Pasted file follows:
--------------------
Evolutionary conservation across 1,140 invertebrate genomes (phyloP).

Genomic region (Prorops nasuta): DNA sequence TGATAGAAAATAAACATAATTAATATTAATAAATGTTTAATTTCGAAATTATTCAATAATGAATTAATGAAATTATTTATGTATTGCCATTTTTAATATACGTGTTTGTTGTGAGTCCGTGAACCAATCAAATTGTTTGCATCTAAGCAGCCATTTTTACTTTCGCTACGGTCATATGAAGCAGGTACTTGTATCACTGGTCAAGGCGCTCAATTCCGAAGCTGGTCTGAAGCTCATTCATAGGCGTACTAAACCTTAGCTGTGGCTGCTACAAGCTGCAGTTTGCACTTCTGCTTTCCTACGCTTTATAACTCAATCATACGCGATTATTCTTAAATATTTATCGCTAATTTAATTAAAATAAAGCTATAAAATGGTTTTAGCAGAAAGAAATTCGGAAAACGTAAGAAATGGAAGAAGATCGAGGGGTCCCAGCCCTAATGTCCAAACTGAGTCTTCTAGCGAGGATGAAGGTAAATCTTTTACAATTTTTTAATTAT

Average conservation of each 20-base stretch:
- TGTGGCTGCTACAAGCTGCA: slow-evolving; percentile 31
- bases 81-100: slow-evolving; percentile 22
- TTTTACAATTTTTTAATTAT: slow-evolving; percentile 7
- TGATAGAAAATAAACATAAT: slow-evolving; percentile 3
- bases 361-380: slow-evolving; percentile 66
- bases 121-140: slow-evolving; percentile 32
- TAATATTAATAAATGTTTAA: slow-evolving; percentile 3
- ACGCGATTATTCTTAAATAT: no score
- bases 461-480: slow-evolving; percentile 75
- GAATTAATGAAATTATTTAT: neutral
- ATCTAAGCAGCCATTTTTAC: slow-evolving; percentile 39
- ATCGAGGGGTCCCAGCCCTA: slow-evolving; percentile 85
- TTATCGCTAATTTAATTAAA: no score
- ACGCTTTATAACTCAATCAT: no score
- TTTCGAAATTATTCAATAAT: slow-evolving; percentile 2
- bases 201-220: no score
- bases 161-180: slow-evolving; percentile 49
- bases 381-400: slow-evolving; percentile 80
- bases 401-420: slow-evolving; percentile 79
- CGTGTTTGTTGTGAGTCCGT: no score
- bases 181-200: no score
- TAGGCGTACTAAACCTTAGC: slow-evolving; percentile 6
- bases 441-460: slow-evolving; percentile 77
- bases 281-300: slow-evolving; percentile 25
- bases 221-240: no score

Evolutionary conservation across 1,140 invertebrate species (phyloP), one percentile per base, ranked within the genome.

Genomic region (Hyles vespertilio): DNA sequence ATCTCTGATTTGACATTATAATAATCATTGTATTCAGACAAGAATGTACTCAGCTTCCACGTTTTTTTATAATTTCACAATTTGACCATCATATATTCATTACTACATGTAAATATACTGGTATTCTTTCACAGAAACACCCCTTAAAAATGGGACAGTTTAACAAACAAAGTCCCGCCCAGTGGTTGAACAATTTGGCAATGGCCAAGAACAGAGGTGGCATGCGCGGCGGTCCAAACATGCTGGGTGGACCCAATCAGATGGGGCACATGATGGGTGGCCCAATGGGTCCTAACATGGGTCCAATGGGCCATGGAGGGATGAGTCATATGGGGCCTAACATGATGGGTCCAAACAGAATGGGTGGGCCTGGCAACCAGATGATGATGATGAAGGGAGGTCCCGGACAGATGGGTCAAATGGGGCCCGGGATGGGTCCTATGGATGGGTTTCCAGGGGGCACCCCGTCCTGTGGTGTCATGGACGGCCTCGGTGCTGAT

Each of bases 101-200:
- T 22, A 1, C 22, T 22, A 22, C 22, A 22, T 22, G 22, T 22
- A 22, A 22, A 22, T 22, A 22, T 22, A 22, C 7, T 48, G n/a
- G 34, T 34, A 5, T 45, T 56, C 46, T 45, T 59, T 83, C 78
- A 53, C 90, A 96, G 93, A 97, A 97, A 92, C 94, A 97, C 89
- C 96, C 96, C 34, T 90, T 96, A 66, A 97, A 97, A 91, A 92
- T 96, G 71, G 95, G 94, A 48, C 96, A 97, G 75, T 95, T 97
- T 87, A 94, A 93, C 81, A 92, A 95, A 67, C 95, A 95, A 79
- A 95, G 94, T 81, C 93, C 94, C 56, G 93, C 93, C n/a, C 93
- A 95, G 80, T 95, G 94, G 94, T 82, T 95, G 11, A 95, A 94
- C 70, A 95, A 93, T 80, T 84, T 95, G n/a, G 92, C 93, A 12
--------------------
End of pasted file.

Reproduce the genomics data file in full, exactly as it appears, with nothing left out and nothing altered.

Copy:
Evolutionary conservation across 1,140 invertebrate genomes (phyloP).

Genomic region (Prorops nasuta): DNA sequence TGATAGAAAATAAACATAATTAATATTAATAAATGTTTAATTTCGAAATTATTCAATAATGAATTAATGAAATTATTTATGTATTGCCATTTTTAATATACGTGTTTGTTGTGAGTCCGTGAACCAATCAAATTGTTTGCATCTAAGCAGCCATTTTTACTTTCGCTACGGTCATATGAAGCAGGTACTTGTATCACTGGTCAAGGCGCTCAATTCCGAAGCTGGTCTGAAGCTCATTCATAGGCGTACTAAACCTTAGCTGTGGCTGCTACAAGCTGCAGTTTGCACTTCTGCTTTCCTACGCTTTATAACTCAATCATACGCGATTATTCTTAAATATTTATCGCTAATTTAATTAAAATAAAGCTATAAAATGGTTTTAGCAGAAAGAAATTCGGAAAACGTAAGAAATGGAAGAAGATCGAGGGGTCCCAGCCCTAATGTCCAAACTGAGTCTTCTAGCGAGGATGAAGGTAAATCTTTTACAATTTTTTAATTAT

Average conservation of each 20-base stretch:
- TGTGGCTGCTACAAGCTGCA: slow-evolving; percentile 31
- bases 81-100: slow-evolving; percentile 22
- TTTTACAATTTTTTAATTAT: slow-evolving; percentile 7
- TGATAGAAAATAAACATAAT: slow-evolving; percentile 3
- bases 361-380: slow-evolving; percentile 66
- bases 121-140: slow-evolving; percentile 32
- TAATATTAATAAATGTTTAA: slow-evolving; percentile 3
- ACGCGATTATTCTTAAATAT: no score
- bases 461-480: slow-evolving; percentile 75
- GAATTAATGAAATTATTTAT: neutral
- ATCTAAGCAGCCATTTTTAC: slow-evolving; percentile 39
- ATCGAGGGGTCCCAGCCCTA: slow-evolving; percentile 85
- TTATCGCTAATTTAATTAAA: no score
- ACGCTTTATAACTCAATCAT: no score
- TTTCGAAATTATTCAATAAT: slow-evolving; percentile 2
- bases 201-220: no score
- bases 161-180: slow-evolving; percentile 49
- bases 381-400: slow-evolving; percentile 80
- bases 401-420: slow-evolving; percentile 79
- CGTGTTTGTTGTGAGTCCGT: no score
- bases 181-200: no score
- TAGGCGTACTAAACCTTAGC: slow-evolving; percentile 6
- bases 441-460: slow-evolving; percentile 77
- bases 281-300: slow-evolving; percentile 25
- bases 221-240: no score

Evolutionary conservation across 1,140 invertebrate species (phyloP), one percentile per base, ranked within the genome.

Genomic region (Hyles vespertilio): DNA sequence ATCTCTGATTTGACATTATAATAATCATTGTATTCAGACAAGAATGTACTCAGCTTCCACGTTTTTTTATAATTTCACAATTTGACCATCATATATTCATTACTACATGTAAATATACTGGTATTCTTTCACAGAAACACCCCTTAAAAATGGGACAGTTTAACAAACAAAGTCCCGCCCAGTGGTTGAACAATTTGGCAATGGCCAAGAACAGAGGTGGCATGCGCGGCGGTCCAAACATGCTGGGTGGACCCAATCAGATGGGGCACATGATGGGTGGCCCAATGGGTCCTAACATGGGTCCAATGGGCCATGGAGGGATGAGTCATATGGGGCCTAACATGATGGGTCCAAACAGAATGGGTGGGCCTGGCAACCAGATGATGATGATGAAGGGAGGTCCCGGACAGATGGGTCAAATGGGGCCCGGGATGGGTCCTATGGATGGGTTTCCAGGGGGCACCCCGTCCTGTGGTGTCATGGACGGCCTCGGTGCTGAT

Each of bases 101-200:
- T 22, A 1, C 22, T 22, A 22, C 22, A 22, T 22, G 22, T 22
- A 22, A 22, A 22, T 22, A 22, T 22, A 22, C 7, T 48, G n/a
- G 34, T 34, A 5, T 45, T 56, C 46, T 45, T 59, T 83, C 78
- A 53, C 90, A 96, G 93, A 97, A 97, A 92, C 94, A 97, C 89
- C 96, C 96, C 34, T 90, T 96, A 66, A 97, A 97, A 91, A 92
- T 96, G 71, G 95, G 94, A 48, C 96, A 97, G 75, T 95, T 97
- T 87, A 94, A 93, C 81, A 92, A 95, A 67, C 95, A 95, A 79
- A 95, G 94, T 81, C 93, C 94, C 56, G 93, C 93, C n/a, C 93
- A 95, G 80, T 95, G 94, G 94, T 82, T 95, G 11, A 95, A 94
- C 70, A 95, A 93, T 80, T 84, T 95, G n/a, G 92, C 93, A 12